Interoperability Citrix Provisioning Services Lead image: © henrischmit, 123RF
© henrischmit, 123RF

Citrix Provisioning Services reviewed


If you manage many identical computers on a server farm, you don't want to patch every single machine separately just to install a security update. Citrix Provisioning Services 5.0 offers a convenient alternative. By Timo Dreger

The key idea behind Citrix Provisioning Services [1] is to stream a single disk image to a group of servers. Thus, you can centrally update or patch the image, and all servers will receive the changes without having to manage them individually. This image also defines the role played by the server. If you deploy a web server image, the machine becomes a web server; if you transfer a database server image, you add a database server, and so on.

You can distribute standardized desktops in the same way, thus supporting dynamic load balancing, wherein each server on a farm can replace its entire application stack after a simple reboot. Because the hardware is no longer rigidly linked to a specific function, which it alone is capable of executing, the whole setup needs fewer machines. Servers deployed in this way do not need local disks, except for caching. One side effect is that you can restore every single machine to a defined, safe state simply by reloading the image.

Feature Overview

To establish a streaming service of this kind, you'll need a snapshot of a sample installation with the operating system and application stack (golden master). The snapshot is stored on a virtual disk, which Citrix calls a vDisk. vDisks can reside on a provisioning server, file server, or storage network (iSCSI, SAN, NAS, CIFS).

Computers that receive and use the image are target devices in streaming services terminology. They need to be configured to boot off the network and communicate with a provisioning server, from which they load a boot file that specifies where the vDisk intended for them is located and which they then mount for the remainder of the boot process. The target device accesses the vDisk like a local disk and loads the required data from it as needed. This approach requires less network bandwidth than transferring the entire image from the outset.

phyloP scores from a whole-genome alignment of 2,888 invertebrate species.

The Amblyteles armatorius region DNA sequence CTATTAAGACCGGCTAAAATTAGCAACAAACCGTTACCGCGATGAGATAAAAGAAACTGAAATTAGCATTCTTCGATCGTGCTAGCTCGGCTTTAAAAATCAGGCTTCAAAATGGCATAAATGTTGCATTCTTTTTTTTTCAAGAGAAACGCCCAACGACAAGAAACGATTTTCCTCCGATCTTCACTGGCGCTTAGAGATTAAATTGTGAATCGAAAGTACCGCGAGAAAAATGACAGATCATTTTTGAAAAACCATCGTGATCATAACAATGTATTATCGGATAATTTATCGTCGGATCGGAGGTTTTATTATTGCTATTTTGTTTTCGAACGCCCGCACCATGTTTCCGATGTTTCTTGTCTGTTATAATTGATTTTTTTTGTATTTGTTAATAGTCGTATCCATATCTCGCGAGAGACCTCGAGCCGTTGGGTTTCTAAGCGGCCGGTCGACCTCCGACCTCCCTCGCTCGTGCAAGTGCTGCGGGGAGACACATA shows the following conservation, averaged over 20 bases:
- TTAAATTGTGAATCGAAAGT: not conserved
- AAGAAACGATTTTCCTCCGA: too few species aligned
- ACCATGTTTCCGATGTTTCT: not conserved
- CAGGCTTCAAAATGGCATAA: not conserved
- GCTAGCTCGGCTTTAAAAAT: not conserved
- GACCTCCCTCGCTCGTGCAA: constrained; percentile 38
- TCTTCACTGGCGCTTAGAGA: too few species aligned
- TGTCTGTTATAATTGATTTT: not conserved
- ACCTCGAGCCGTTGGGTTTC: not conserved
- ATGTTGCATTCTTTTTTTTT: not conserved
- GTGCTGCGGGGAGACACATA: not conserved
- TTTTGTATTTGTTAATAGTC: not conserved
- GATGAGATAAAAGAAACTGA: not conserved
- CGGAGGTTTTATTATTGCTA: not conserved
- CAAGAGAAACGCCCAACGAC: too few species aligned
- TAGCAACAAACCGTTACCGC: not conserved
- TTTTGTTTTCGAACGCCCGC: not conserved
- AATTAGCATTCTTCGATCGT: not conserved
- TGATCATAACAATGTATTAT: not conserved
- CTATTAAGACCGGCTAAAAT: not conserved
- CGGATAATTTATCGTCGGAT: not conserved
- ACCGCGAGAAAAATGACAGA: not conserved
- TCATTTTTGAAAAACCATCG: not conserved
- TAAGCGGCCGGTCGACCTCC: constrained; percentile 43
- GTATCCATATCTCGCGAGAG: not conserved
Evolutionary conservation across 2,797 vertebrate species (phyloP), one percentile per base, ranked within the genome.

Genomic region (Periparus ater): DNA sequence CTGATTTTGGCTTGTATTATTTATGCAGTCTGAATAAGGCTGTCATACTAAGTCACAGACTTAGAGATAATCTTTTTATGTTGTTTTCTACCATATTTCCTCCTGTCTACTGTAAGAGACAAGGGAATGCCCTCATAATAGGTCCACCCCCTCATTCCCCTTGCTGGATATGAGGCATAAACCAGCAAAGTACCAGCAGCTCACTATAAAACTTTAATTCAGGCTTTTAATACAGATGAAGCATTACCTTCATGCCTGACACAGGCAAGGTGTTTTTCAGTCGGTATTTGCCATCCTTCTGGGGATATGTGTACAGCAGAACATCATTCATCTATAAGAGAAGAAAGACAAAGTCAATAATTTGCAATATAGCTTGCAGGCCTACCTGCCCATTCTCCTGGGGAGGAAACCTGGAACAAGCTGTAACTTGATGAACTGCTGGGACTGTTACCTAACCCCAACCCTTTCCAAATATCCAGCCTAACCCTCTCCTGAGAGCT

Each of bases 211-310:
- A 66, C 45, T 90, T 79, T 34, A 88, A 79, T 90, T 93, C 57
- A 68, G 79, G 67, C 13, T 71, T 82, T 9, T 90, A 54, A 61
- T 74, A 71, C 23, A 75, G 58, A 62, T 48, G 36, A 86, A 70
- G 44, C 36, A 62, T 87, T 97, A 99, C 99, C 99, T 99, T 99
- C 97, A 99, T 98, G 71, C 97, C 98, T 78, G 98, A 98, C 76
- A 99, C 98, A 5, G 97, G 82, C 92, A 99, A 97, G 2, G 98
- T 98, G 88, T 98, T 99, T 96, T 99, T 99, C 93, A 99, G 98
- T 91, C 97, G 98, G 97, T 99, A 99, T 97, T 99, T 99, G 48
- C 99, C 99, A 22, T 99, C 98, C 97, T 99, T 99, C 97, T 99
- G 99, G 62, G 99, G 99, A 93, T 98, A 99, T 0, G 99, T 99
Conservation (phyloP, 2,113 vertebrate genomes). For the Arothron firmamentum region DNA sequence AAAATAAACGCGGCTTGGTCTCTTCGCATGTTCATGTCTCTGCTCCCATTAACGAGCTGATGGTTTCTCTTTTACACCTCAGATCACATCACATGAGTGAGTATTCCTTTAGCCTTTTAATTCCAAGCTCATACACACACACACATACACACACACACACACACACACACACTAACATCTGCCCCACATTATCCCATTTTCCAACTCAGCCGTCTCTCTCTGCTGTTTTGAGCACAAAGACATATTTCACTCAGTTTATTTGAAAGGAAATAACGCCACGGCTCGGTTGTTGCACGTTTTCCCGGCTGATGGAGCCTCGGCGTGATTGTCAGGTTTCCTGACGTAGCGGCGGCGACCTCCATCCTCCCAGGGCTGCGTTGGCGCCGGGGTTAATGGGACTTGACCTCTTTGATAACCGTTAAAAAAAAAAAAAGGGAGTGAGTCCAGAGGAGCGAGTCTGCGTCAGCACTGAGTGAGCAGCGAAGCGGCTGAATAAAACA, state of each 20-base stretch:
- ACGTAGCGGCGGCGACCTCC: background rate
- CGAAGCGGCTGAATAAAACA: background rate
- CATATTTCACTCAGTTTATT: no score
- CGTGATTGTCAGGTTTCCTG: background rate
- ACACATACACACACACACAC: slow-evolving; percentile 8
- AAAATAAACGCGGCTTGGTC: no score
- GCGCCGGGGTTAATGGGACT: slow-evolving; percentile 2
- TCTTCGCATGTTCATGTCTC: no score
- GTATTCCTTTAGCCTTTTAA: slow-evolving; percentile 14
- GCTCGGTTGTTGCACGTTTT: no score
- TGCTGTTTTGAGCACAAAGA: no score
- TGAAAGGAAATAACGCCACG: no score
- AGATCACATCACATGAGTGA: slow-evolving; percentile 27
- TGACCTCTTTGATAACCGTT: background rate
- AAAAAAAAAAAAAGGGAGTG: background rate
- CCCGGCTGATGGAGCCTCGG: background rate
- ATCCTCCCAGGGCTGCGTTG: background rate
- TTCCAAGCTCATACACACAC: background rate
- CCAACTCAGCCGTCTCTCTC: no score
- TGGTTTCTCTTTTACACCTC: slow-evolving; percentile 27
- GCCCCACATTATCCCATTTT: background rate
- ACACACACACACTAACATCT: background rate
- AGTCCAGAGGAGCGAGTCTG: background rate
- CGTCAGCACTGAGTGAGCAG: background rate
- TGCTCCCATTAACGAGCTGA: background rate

If you intend to use the HA function, which is recommended in larger environments, you will want to store the virtual hard disk (VHD) file with the vDisk on some kind of shared storage so that all the provisioning servers involved in the process can access it.

Alternatively, you can store the same VHD file locally on multiple provisioning servers. This approach gives you the benefit of maximizing failure safety and improving performance, but you'll need to copy the vDisk file to each provisioning server whenever a change is made to keep the files consistent.

You can install the provisioning server on Windows 2003 SP2 or Windows 2008 – either 32 bit or 64 bit. The target device can use any client or server operating system by Microsoft (as of XP and Server 2003) and some Linux distributions.


The individual streaming service components are organized in a hierarchy (Figure 1). At the lowest level, you'll find the target devices referred to previously; they can also be grouped in device collections, which are typically managed by a single administrator and located at a single site or on a single subnet.

The architecture of Citrix Provisioning Services.
Figure 1: The architecture of Citrix Provisioning Services.

Each target device can only belong to a single collection. The provisioning servers sit one level higher. The device collections served by a provisioning server together form a site that can also include print servers and shared storage and to which groups of users can be assigned. Multiple sites form a farm as the highest level organizational unit. All the sites on a farm share a Microsoft SQL database and a Citrix license server. High-availability options also reside at farm level. If the company has a Xen App or XenDesktop farm, you can use the existing SQL and license servers.